But UP was not a bed of roses. “And then the persecution of the Faith in UP began. I was the finest target, making the trio with Pres. Vidal Tan and Fr. John P. Delaney SJ. That fight made me a national figure overnight, for the alumni who rallied behind me were all over the country. That was my first crucible after the war.”

She was secretary to UP’s president until 1955 when she received a faculty fellowship in Humanities from the Massachusetts Institute of Technology. She was away for a year and upon her return found herself again besieged. In 1960, she resigned.

“It was over the issue of academic freedom and faculty integrity,” she explained. She wrote a searing five-part article about it in the Sunday Times Magazine. JD moved on but she remained involved in education. She was executive secretary of the Foundation for Private Education and special assistant to the chair of DBP. In 1966, the Ateneo de Manila University conferred on her the Ozanam Award to recognize her contribution to society as a lay Catholic educator, writer and civic-minded citizen.

‘Faith and Freedom’
JD’s name became familiar to newspaper readers because of her commentaries. When the Manila Chronicle asked her to write regularly she agreed and wrote the column “Faith and Freedom” five times a week for seven years until 1972 when martial law was imposed and newspapers were shut down.

But during all those years that JD’s career seemed to be taking a certain trajectory, there was something that she was nurturing secretly. She had a strong desire to offer her life completely to God. The story of her vocation is detailed in her semi-autobiographical book “Cry, Beloved Mother Church, Rejoice!” and “Priest of Fire and Flame”, a collection of essays about Fr. James Moran.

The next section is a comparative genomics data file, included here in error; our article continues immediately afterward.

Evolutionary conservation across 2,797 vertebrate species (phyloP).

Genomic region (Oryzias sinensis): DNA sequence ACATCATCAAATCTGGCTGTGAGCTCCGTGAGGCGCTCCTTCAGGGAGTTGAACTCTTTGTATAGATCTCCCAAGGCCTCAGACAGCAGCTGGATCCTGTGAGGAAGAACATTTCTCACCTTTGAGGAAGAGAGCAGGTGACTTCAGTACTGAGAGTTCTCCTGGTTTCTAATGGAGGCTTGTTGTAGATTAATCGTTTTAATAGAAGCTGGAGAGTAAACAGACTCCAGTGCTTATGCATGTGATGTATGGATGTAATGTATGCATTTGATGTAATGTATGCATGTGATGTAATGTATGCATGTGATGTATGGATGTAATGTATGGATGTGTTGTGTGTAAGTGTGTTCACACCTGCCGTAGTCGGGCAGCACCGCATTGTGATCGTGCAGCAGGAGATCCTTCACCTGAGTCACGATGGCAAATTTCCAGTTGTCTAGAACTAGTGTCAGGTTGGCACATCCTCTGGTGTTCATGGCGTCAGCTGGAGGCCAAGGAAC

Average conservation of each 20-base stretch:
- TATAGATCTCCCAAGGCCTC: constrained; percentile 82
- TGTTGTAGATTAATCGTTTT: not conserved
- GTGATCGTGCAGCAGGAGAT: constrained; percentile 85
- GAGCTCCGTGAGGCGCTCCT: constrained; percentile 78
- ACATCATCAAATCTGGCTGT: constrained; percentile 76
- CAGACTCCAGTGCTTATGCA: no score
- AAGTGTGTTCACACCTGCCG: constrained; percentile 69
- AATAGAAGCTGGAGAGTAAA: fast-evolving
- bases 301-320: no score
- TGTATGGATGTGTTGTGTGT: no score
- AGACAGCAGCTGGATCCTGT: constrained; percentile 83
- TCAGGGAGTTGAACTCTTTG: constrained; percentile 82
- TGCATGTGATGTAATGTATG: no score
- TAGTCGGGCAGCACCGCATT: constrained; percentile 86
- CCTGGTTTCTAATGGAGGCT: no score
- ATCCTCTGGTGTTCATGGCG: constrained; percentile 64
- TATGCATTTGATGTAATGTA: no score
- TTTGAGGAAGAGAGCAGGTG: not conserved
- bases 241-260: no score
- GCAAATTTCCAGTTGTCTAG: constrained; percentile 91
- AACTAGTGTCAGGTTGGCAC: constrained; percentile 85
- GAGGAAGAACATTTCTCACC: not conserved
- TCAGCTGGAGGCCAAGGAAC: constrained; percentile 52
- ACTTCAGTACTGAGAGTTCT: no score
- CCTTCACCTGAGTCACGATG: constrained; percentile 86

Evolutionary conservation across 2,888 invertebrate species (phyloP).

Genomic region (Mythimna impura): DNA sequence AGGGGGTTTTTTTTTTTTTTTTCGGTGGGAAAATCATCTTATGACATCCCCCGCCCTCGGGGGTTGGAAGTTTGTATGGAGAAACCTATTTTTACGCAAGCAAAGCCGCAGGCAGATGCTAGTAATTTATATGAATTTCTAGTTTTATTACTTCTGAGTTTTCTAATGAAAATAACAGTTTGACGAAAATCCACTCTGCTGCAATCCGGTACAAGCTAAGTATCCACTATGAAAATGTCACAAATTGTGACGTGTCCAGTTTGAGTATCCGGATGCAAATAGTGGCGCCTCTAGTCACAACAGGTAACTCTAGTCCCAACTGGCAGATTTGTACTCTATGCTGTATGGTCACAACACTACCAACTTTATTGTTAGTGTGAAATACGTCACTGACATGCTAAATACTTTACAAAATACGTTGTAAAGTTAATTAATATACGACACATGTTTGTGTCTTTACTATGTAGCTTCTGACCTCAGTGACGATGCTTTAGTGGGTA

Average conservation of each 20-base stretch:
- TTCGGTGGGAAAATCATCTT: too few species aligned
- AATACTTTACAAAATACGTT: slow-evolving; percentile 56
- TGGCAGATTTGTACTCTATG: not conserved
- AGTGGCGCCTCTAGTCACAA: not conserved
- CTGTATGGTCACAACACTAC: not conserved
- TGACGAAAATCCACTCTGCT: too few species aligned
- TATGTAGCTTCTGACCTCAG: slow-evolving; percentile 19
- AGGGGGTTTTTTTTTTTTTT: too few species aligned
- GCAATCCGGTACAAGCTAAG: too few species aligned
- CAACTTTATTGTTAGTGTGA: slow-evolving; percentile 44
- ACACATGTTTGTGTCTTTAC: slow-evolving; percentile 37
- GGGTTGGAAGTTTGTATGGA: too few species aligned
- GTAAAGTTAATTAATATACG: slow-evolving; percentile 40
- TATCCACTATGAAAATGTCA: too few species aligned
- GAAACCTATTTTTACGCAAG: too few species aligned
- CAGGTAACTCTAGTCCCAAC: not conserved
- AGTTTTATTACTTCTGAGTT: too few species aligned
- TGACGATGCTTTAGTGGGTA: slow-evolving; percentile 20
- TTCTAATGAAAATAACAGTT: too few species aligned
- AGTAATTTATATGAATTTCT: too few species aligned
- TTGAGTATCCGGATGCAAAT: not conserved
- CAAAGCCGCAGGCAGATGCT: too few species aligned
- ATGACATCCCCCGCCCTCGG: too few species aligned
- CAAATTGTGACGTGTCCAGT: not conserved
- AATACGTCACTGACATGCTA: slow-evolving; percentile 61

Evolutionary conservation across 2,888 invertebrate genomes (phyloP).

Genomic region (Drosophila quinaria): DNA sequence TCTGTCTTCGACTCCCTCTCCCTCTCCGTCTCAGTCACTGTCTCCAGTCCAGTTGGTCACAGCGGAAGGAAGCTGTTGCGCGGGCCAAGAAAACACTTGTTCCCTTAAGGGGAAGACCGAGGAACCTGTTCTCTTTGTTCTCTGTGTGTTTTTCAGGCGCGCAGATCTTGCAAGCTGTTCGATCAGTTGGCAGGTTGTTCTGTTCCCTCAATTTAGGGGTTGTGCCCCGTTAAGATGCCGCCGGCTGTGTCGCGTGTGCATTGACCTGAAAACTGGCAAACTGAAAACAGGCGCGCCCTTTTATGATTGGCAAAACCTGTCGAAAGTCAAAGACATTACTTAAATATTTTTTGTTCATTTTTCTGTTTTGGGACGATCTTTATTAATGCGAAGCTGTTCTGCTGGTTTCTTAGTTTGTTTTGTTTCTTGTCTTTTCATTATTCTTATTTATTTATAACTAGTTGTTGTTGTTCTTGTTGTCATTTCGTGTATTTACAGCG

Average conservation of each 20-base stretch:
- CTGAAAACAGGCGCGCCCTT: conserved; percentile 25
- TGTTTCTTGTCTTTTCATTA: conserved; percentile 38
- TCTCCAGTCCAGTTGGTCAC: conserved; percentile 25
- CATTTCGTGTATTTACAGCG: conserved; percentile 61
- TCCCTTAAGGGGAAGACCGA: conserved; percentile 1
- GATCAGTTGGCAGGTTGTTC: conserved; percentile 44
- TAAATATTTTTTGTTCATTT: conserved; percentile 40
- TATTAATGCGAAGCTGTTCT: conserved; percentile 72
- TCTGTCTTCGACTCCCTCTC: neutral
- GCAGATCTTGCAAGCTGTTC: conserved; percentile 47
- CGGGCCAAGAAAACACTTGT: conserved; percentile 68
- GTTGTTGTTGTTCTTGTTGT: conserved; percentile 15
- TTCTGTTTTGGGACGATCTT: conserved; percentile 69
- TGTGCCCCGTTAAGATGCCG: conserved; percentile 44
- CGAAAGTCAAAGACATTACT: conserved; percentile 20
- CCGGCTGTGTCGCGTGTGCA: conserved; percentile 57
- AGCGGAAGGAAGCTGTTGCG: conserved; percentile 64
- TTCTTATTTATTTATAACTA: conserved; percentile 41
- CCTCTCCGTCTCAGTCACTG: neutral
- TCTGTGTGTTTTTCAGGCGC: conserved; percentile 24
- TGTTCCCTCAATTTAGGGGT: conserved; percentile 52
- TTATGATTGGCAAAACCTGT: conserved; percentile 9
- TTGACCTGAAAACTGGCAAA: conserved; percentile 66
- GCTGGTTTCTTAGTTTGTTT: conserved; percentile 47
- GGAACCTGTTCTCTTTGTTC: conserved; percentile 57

Moran was JD’s confessor for many years starting her UP days when she had to be instructed in the faith until the ripening of her vocation. “He sent me to the nuns in St. Theresa’s College for catechism lessons,” Sr. Teresa recalled. “He was horrified that at age 22 I had not read a single Catholic book.” Moran would soon learn that his precocious ward was questioning many articles of the faith.

Forlorn hope realized
While the war raged, Fr. Moran remained under house arrest at Carmel in Gilmore where JD would see him for spiritual direction. Soon she found herself drawn to the Carmelites and wanted to join them. But this was not going to happen until 30 years later. As Fr. Moran told her, “You will have to live in the forlorn hope of it.” For she had family duties to fulfill. During those waiting years JD belonged to the Third Order or Carmel. Marriage was never in her mind.
In 1973, JD knew it was time. “The definitive call to Carmel came. Leave all! With Fr. Moran I discerned for a year—the devil or the real call of God.” On March 25, 1974, JD entered Carmel. At about the hour of her entrance, Fr. Moran breathed his last. Her friends quipped:

“Magpapakulong din lang pala, bakit hindi pa sa Crame?” (She wanted to get confined, so why not in Crame?) Camp Crame was where many anti-Marcos activists were jailed.

“I took to Carmel as fish to water,” Sr. Teresa recounted. “I was finally home, never to leave it. I was enamored and awed interchangeably of what I thought was a medieval but fascinatingly modern habitat, shuttling between Trent and Vatican I and gingerly taking steps to Vatican II. I was interiorly rejoicing over the many hours of prayer and the silence and solitude I had forever so longed for. It was truer now—life as prayer and prayer as life.”

She however soon realized that she was useless in carrying out monastery tasks. She had to be taught everything—cleaning bathrooms, sewing, washing, cooking. “Once,” she recounted laughing, “I put popcorn in the pancit.” She thought she was being creative.

In 1979 Sr. Teresa Joseph Patrick of Jesus and Mary pronounced her final vows. Carmel would be forever.